Wednesday, September 8, 2010

Establishing Value

Remember the old rule for value that most of us were taught when we first got into the real estate business: "The value of any item is what a willing and qualified buyer will pay."  That mantra has certainly changed as we have seen real estate values skyrocket and then crash.  Now the value of a piece of real estate can vary widely depending on who appraises it and what the underwriter thinks of the report when it comes to her desk.  I have personally seen two appraisals that differ by more than $100,000 on the opinion of value of a piece of property, and both were done by competent appraisers.

Of course, the appraisers and the mortgage brokers have taken most of the blame for the economic distress this country is in and the problems with the real estate industry.  To hear the media tell the story, everything bad that has happened for the last two years has been the fault of evil appraisers who artificially inflated values and evil mortgage brokers who pressured them to do so.  And because of those evils, mandates which separated the loan originator from the appraiser were necessary, according to the government, so that there could be no collusion between these two wicked, self-serving entities.

And that makes Fannie Mae's new announcement especially interesting.  On Friday, September 3, Fannie Mae sent out an email stating that its new version 8.1 which will be released October 16 is being updated to increase the number of property that might be eligible for a property fieldwork waiver in DU refi plus.  Put simply, the computer program will determine that more property owners do not need an appraisal in order to refinance--even up to 125% of the property's value.

Just before the market crashed, Fannie Mae had programmed their systems to allow quite a few homes to get property inspection waivers.  That meant that the system looked at the address of the home and determined whether it agreed with the value that had been entered by the loan officer.  If the computer program agreed that the value was acceptable, no appraisal was necessary.  As the market began to crash, however, I began to see property inspection waivers go away, and rightly so since values were generally declining.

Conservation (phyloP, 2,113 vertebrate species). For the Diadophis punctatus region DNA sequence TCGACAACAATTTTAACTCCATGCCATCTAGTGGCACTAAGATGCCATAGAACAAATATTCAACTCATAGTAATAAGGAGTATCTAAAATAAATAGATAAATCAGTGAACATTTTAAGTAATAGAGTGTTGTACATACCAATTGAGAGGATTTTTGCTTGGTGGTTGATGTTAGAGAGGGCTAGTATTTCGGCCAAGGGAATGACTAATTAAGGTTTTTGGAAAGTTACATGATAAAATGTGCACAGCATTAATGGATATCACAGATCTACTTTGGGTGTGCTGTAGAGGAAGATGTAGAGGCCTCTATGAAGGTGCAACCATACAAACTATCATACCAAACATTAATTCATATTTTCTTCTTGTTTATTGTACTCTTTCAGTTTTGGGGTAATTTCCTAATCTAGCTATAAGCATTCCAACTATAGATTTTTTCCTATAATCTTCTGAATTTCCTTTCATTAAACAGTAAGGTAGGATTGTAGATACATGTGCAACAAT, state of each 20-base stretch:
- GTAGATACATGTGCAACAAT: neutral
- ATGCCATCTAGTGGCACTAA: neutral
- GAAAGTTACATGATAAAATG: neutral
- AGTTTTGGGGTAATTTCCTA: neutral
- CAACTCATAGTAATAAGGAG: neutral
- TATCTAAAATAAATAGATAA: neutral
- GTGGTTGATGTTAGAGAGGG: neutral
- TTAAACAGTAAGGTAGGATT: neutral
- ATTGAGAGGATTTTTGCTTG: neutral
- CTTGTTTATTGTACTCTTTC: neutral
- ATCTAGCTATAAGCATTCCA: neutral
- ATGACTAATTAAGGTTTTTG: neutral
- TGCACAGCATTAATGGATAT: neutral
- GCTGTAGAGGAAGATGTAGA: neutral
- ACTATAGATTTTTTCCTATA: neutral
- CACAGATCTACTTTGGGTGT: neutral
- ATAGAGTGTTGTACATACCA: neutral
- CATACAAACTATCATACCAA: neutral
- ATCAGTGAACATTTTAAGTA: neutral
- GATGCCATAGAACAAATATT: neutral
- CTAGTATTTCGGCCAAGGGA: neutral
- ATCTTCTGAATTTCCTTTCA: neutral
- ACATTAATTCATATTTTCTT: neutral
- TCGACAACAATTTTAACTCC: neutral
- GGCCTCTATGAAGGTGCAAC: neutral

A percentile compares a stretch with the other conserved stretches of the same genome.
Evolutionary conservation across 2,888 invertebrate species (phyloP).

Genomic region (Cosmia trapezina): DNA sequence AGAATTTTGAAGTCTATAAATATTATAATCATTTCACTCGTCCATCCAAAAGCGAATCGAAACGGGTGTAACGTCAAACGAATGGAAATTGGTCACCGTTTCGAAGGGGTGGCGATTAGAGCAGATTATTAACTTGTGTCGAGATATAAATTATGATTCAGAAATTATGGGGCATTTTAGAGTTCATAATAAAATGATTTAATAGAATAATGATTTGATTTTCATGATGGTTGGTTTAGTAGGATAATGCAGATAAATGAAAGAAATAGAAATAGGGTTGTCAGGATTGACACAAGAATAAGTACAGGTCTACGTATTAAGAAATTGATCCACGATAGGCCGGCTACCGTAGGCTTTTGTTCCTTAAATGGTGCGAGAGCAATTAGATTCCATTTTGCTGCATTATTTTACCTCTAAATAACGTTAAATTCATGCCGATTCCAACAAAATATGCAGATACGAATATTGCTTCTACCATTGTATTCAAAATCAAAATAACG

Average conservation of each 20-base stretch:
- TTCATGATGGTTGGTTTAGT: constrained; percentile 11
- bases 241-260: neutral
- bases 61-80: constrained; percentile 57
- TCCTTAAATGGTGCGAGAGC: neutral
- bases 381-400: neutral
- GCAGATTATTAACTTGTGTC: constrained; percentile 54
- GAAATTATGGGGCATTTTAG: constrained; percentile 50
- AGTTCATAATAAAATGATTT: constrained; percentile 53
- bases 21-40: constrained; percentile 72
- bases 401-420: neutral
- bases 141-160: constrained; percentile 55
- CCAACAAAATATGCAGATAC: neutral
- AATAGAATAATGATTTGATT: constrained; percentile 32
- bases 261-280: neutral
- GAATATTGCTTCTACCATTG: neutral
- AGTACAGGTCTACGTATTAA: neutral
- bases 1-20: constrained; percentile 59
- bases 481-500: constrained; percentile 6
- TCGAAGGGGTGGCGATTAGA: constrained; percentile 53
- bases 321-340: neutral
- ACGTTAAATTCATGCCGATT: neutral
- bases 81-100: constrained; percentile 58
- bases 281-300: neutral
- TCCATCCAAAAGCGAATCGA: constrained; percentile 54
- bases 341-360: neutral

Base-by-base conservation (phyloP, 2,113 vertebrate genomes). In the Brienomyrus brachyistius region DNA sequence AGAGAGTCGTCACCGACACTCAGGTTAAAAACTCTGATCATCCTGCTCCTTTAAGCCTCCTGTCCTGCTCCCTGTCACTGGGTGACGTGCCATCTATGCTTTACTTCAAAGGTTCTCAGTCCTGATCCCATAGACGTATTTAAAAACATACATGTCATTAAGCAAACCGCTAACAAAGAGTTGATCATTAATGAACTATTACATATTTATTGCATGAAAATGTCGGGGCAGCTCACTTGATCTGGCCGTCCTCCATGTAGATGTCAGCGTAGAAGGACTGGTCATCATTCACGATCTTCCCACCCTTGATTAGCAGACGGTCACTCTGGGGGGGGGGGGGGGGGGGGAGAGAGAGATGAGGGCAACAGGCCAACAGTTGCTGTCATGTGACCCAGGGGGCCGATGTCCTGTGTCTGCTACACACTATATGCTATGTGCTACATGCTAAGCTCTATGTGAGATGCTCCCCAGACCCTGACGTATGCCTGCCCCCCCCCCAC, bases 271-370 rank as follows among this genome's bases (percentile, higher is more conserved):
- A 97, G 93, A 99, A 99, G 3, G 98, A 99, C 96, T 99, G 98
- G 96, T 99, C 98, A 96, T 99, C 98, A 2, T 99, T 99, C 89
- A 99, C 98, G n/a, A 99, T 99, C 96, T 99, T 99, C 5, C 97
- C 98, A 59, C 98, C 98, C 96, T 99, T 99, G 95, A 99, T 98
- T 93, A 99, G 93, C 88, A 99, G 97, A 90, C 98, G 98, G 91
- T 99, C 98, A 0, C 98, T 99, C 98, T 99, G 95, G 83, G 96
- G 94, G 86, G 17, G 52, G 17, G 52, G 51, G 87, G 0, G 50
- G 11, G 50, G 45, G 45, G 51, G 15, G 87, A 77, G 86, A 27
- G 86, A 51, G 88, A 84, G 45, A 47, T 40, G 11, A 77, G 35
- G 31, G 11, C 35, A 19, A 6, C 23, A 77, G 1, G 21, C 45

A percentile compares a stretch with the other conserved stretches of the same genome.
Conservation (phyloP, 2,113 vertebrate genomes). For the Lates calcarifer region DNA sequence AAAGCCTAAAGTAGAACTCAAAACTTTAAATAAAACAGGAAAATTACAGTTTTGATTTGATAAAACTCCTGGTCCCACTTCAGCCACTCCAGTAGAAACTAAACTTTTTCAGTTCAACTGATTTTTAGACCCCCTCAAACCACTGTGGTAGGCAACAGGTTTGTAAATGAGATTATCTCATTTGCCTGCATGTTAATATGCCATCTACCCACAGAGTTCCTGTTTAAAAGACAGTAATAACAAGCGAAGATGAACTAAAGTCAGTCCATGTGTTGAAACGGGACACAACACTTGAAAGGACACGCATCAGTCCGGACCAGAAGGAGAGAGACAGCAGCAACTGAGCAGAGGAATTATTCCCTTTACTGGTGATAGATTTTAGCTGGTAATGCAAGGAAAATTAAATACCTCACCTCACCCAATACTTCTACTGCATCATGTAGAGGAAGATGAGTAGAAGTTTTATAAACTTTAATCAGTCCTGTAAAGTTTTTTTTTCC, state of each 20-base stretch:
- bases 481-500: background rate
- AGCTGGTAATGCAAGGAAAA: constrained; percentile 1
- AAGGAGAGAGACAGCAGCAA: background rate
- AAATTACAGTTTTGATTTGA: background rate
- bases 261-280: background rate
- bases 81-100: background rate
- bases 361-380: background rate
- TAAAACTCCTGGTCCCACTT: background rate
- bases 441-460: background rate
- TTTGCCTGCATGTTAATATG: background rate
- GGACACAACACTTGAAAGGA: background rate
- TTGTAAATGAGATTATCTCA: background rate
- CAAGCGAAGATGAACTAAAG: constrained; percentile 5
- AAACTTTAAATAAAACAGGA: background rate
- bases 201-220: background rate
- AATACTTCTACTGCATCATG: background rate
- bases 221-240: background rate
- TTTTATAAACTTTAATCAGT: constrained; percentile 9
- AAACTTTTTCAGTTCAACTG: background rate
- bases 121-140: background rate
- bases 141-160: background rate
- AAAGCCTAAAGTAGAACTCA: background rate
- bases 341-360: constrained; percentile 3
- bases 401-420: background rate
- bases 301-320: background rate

Last week I had findings for a property inspection waiver--the first one I have seen for a long time.  I thought they were gone forever, but last week, I got authorization to waive the appraisal.  Granted that the house currently  has a mortgage for less than half of what it is worth, and I took the estimated value off the tax rolls in order to have a figure for the underwriting system.  But still--a property inspection waiver based on tax rolls is really a return to the old way of doing loans.

I sell to one lender who does not allow property inspection waivers, but they do allow exterior only property inspections with no appraised value.  To me, that is more reasonable.  The appraiser does not value the house, but he does go by, photograph it, and fill out a form with a general statement of the neighborhood.  This saves the borrower a lot of money and it protects the lender from outright mortgage fraud--for instance submitting a loan for a house that is partially burned down or in such horrible condition that the lender would never knowingly make a loan on such a property if he had seen a photograph of it.  An exterior inspection appears to be a reasonable compromise if there is really no doubt about the property's value.

The problem with rigging the underwriting system to accept the stated value for a property up to 125% of the home's value is that it is a basic denial of the fact that home values are declining in many areas.  This is just a way of refinancing people who would not qualify if they had to stand up to the scrutiny of an actual property valuation.   A real appraisal might show that they owe twice as much as the house is worth; so let's avoid doing a real appraisal and pretend instead that the value is higher than it really is. This approach seems to be based on the theory that what we don't know won't hurt us.  I thought that was what got this industry into trouble in the first place.

When I wrote last month that the real estate industry is not going to improve until credit restrictions relax, I was talking about not putting unduly burdensome underwriting guidelines for credit, income, and assets on otherwise qualified borrowers.  I was not talking about rewriting the mortgage underwriting systems to play with property values so that people can refinance homes that could not qualify using reasonable standards.  It would make much more sense to go back to the old system of brokers hiring a local appraiser who knows the market than to use a computer model which has been skewed to produce the desired answer.  At least a real person has a license and some accountability.   The only good news is that when the next round of decreasing property values begins to get attention, Fannie Mae and the government will have no one to blame but themselves.

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